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US desperately needs more electric vehicle charging stations

The number of charging stations in the U.S. is not up to demand, especially as more automakers and customers move toward electric vehicles.

Electric vehicle chargers.
Electric vehicle chargers.
AP
SMS

Sales of fully electric vehicles have grown considerably in recent years, going from about 100,000 in 2017 to about 500,000 in 2021, according to federal data.

This explosive growth, however, could cause a shortage of electric vehicle charging stations.

The federal government says there are nearly 145,000 EV ports at 54,000 charging locations across the U.S. That number, however, will need to grow considerably in the coming years to keep up with the climbing demand.

According to data released Monday by S&P Global Mobility, the number of EV chargers will need to quadruple by the end of 2025 and increase eightfold by 2030.

S&P Global Mobility estimates that .7% of vehicles in operation are electric. The organization expects the current number of 1.9 million electric vehicles in operation will go up 15-fold by 2030.

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Stephanie Brinley, associate director of AutoIntelligence with S&P Global Mobility, noted that it took decades for the U.S. to build enough gas stations to support internal combustion engines. She noted one key difference between gas and electric vehicles is that electric vehicles can be charged at home.

Most electric vehicles can go several hundred miles on a single charge, meaning many drivers won't need public charging stations regularly.

"Right now today, you have a perfectly reliable infrastructure and gas station," Brinley said. "You're asking consumers to change, and in some cases, that is more difficult and in terms of some locations, it will be a while. You're more likely to see charging increase in urban and non-rural areas and suburban areas where EV rates are higher."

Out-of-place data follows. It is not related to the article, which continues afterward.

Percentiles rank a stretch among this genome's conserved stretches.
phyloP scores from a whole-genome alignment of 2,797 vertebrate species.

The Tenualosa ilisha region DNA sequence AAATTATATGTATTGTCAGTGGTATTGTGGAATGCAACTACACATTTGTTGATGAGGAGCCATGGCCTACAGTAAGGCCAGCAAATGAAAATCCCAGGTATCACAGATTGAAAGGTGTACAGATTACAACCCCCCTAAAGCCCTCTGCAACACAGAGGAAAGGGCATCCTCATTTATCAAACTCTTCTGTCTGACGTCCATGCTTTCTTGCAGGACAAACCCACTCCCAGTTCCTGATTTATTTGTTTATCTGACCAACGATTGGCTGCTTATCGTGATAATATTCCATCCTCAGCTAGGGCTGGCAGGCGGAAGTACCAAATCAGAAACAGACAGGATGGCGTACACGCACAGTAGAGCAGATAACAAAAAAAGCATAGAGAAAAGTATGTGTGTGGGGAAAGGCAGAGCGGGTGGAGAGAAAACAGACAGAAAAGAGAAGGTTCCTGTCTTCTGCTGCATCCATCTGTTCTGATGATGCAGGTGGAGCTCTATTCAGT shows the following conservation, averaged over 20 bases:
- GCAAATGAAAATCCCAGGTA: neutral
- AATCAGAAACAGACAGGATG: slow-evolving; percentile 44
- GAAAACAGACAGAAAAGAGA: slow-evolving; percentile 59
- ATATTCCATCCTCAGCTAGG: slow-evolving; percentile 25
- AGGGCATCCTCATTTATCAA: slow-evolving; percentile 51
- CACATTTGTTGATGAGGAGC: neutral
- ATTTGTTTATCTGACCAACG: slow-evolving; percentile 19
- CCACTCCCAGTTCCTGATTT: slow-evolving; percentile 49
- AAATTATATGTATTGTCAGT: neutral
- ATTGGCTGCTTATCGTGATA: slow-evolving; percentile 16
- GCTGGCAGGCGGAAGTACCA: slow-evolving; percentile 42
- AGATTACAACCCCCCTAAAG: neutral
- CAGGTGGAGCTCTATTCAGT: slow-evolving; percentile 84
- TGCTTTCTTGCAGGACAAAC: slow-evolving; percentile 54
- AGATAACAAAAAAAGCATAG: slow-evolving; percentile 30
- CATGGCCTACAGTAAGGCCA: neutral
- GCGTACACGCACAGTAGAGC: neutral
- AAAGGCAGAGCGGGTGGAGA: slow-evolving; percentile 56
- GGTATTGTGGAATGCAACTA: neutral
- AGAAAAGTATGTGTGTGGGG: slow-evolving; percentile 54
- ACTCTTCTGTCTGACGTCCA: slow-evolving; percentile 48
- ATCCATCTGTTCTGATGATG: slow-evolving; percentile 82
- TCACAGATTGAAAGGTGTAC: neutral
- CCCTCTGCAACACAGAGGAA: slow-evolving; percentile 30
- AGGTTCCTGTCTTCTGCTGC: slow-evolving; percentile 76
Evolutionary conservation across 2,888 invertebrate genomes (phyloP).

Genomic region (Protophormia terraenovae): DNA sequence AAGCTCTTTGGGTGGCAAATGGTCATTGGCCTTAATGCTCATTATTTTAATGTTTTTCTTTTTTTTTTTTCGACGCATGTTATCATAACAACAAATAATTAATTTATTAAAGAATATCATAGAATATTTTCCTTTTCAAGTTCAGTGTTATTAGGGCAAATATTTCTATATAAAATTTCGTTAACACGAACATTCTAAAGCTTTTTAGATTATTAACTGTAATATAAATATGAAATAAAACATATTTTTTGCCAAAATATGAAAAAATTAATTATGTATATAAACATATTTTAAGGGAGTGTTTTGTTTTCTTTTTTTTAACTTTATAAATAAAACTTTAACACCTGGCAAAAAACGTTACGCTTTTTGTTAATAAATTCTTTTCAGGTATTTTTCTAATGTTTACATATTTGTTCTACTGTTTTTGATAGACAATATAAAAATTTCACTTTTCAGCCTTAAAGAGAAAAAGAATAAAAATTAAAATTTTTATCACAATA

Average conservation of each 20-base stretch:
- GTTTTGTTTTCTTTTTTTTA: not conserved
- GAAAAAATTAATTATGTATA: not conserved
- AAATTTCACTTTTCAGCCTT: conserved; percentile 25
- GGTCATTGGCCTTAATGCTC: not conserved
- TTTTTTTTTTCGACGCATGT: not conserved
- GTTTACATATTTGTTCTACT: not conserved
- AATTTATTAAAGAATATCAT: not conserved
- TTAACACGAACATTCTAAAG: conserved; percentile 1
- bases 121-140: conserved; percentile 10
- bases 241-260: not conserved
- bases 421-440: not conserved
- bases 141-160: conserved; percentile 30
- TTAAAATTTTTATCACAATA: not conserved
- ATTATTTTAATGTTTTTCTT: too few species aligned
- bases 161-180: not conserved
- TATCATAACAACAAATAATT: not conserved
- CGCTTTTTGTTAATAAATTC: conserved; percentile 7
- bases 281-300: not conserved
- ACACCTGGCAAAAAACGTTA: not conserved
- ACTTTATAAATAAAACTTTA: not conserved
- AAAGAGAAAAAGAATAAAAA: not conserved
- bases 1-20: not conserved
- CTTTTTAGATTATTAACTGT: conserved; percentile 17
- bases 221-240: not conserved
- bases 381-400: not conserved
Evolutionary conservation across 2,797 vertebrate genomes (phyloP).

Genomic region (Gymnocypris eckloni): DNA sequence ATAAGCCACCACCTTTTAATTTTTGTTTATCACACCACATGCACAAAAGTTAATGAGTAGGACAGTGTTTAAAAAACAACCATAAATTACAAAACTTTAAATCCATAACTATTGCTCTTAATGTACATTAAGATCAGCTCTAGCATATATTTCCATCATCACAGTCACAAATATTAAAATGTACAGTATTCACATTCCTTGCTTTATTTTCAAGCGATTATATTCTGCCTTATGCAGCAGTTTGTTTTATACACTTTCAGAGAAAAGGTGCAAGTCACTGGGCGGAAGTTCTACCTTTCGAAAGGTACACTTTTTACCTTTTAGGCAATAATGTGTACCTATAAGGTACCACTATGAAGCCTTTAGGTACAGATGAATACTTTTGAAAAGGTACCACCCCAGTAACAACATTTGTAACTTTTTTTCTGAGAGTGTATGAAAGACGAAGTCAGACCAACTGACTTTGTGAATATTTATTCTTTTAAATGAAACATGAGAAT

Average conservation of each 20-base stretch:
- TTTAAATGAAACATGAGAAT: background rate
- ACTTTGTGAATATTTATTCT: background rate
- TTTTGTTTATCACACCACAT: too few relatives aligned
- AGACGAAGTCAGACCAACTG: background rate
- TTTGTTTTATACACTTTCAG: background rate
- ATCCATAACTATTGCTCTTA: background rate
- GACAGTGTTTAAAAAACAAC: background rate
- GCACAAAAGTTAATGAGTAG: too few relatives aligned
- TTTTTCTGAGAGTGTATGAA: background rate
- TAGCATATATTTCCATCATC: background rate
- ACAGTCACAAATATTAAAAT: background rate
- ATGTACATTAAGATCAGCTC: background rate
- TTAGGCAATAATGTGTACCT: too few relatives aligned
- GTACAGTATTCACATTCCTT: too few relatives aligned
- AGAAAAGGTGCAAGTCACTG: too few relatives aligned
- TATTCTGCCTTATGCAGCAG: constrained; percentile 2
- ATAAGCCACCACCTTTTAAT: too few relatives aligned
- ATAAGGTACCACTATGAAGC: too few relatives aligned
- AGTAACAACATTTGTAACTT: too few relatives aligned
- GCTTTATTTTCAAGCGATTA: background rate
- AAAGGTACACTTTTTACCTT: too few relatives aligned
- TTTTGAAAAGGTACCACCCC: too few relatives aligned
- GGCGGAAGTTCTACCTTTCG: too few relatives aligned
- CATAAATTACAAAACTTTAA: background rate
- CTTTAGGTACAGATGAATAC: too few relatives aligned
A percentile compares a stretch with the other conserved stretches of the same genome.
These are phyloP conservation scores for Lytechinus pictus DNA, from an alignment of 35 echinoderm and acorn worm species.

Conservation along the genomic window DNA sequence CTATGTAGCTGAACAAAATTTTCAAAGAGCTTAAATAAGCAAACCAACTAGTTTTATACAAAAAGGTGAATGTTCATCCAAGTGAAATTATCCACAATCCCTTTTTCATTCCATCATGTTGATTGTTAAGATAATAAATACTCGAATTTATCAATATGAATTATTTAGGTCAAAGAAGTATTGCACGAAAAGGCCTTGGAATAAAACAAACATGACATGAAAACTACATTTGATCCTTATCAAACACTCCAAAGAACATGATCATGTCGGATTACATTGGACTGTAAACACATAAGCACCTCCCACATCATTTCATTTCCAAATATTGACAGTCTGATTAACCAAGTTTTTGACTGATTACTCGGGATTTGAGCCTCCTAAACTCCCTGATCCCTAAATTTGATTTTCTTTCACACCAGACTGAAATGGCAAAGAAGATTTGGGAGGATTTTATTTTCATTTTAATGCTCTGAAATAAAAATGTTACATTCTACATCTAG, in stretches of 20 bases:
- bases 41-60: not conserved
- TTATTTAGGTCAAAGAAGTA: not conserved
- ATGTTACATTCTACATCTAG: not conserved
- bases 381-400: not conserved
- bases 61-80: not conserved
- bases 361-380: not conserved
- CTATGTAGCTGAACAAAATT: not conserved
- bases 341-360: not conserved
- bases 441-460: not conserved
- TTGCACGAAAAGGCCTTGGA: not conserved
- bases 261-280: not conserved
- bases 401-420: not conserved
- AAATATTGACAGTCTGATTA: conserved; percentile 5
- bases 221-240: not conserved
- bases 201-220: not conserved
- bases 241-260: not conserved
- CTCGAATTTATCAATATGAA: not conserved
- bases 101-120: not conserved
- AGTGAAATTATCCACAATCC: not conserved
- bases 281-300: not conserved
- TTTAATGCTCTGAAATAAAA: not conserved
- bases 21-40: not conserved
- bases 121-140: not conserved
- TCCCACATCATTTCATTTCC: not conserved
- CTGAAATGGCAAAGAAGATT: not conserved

While automakers aren't building gas stations, they are assembling EV infrastructure. For instance, General Motors announced last year it would partner with destinations to build 40,000 EV charging stations in underserved communities. But Brinley noted that there need to be incentives for more businesses to install charging stations.

President Joe Biden announced in September plans to support the building of 500,000 EV charging stations along 53,000 miles of interstate throughout the U.S. Thirty-five states accepted federal grant money for the project.

Brinley noted that the federal government's role was not to build gas stations. But she said if the policy gets people to drive more EVs, the federal government can play a larger role in supporting the building of charging stations. In addition to funding EV stations, the federal government is offering $7,500 credits to those who purchase electric vehicles.

"Ultimately, it is not up to the government to manage the charging infrastructure," she said. "It is not up to the government to deliver it. What they've done is a scenario where they provide funding and there are specific rules that charges have to meet to receive that federal funding."

While there are concerns that electric vehicles can overwhelm the power grid, automakers have combated this by making vehicles that can return energy to the power grid. By doing so, experts say this can help keep the power grid balanced during spikes in usage caused by weather.

"The bigger problem than overall power is balancing the power for when people are needing it and using it," Brinley said. "That's going to take some time to evolve but that is one of the things that is helpful in this scenario because when your car is just sitting in the car, it's an electric storing system. There is energy just sitting there."

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